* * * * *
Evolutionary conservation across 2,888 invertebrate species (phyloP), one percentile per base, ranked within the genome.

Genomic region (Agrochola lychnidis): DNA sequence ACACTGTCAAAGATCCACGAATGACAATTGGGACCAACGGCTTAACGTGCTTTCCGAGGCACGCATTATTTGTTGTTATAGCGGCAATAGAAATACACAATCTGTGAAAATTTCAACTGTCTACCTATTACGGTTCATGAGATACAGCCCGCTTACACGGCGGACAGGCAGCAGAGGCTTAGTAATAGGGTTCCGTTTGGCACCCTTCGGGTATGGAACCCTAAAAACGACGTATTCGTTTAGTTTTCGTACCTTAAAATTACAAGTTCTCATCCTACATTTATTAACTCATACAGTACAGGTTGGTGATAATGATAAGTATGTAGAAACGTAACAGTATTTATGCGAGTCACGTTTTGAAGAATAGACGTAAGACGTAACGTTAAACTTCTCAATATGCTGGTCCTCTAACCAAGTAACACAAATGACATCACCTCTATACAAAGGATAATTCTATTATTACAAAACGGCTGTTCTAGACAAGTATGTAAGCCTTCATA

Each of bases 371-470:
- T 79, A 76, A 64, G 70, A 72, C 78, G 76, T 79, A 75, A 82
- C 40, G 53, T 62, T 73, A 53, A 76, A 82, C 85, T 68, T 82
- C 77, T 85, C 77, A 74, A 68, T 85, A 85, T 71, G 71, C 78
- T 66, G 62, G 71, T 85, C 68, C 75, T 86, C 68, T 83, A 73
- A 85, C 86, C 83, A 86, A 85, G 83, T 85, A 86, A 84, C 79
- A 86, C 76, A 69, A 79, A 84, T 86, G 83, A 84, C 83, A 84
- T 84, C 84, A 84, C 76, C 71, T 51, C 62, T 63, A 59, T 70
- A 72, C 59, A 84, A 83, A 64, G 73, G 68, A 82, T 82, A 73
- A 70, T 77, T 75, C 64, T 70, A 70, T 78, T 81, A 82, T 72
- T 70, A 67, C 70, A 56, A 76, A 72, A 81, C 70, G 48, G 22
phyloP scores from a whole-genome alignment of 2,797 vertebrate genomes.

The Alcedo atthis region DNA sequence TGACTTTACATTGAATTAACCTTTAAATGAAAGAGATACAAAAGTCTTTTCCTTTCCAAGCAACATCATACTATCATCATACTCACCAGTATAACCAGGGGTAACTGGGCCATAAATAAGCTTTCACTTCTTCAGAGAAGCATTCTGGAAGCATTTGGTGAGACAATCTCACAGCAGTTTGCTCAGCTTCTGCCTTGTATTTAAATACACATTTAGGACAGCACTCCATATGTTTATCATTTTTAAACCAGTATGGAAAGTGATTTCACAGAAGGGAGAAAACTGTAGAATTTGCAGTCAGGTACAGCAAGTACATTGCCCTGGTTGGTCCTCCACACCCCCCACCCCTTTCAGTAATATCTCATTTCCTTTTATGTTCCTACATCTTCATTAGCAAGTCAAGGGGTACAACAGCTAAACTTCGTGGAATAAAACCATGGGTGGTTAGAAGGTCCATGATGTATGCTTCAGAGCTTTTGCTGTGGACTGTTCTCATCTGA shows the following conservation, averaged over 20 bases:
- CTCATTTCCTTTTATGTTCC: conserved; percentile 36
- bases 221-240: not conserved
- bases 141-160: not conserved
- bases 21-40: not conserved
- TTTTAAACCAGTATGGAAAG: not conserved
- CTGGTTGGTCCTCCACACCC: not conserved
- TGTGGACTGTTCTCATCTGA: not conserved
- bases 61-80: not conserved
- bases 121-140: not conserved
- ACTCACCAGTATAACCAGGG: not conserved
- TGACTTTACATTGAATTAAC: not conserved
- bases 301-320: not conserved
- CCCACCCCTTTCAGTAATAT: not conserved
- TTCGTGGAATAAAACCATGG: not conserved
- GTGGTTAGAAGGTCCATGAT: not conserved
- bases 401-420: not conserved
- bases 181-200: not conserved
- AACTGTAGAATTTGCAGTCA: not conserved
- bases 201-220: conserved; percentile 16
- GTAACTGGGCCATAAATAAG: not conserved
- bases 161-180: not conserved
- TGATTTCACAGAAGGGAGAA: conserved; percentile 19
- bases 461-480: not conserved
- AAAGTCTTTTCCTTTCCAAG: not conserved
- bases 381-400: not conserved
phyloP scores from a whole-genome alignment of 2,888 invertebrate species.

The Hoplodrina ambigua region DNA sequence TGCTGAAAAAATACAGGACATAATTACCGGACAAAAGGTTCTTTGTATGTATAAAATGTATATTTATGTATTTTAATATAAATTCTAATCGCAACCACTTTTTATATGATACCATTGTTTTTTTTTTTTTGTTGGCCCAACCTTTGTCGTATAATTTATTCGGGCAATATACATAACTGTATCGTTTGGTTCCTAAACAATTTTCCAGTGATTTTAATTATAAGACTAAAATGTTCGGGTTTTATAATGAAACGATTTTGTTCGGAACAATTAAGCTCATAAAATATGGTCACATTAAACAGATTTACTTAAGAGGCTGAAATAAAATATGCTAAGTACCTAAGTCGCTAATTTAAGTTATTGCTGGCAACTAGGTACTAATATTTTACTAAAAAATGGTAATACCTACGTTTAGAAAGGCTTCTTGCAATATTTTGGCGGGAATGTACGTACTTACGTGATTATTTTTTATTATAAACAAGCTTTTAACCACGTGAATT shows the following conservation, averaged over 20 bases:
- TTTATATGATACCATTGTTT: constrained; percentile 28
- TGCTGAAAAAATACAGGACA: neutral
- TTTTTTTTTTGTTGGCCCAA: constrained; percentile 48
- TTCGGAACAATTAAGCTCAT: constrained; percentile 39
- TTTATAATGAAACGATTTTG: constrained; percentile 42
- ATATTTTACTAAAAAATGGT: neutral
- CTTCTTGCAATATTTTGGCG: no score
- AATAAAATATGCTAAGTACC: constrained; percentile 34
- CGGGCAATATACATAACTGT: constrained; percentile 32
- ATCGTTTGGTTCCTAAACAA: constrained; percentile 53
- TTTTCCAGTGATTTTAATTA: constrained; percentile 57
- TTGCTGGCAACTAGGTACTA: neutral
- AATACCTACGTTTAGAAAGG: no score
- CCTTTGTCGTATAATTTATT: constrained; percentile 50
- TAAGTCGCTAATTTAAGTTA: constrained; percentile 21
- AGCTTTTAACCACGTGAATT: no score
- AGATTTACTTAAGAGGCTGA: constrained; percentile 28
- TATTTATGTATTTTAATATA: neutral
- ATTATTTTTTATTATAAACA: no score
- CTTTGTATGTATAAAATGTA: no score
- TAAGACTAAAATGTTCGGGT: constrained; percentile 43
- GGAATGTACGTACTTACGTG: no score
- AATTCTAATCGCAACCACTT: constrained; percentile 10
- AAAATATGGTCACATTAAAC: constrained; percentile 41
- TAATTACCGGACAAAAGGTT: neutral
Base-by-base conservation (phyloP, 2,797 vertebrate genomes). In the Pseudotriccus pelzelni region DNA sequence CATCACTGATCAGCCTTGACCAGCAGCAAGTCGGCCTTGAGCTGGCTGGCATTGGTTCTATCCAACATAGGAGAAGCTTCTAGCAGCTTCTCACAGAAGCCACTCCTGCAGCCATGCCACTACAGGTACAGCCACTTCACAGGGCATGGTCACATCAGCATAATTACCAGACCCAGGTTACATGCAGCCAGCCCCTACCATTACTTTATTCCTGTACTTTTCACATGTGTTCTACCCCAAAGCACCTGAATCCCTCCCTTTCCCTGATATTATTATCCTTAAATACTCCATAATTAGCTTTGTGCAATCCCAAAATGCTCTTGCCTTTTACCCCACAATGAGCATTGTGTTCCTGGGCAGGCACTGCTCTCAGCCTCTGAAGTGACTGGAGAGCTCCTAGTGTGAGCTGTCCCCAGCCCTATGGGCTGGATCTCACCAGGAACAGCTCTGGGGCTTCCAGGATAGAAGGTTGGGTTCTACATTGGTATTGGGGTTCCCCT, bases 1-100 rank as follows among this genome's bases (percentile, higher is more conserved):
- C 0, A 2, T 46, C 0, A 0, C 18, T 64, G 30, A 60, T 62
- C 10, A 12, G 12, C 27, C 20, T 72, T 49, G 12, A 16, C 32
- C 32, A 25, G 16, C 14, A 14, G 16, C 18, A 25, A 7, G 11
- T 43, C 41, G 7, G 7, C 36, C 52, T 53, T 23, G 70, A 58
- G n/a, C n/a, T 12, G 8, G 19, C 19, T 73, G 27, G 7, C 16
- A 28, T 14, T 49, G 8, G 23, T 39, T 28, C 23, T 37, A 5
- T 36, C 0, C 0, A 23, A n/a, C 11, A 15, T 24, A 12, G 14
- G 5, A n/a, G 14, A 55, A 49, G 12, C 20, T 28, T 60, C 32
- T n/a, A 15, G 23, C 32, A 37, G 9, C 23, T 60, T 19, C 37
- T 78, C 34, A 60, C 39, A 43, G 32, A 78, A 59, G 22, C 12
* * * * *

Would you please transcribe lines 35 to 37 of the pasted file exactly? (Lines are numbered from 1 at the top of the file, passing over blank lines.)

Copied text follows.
- GTAACTGGGCCATAAATAAG: not conserved
- bases 161-180: not conserved
- TGATTTCACAGAAGGGAGAA: conserved; percentile 19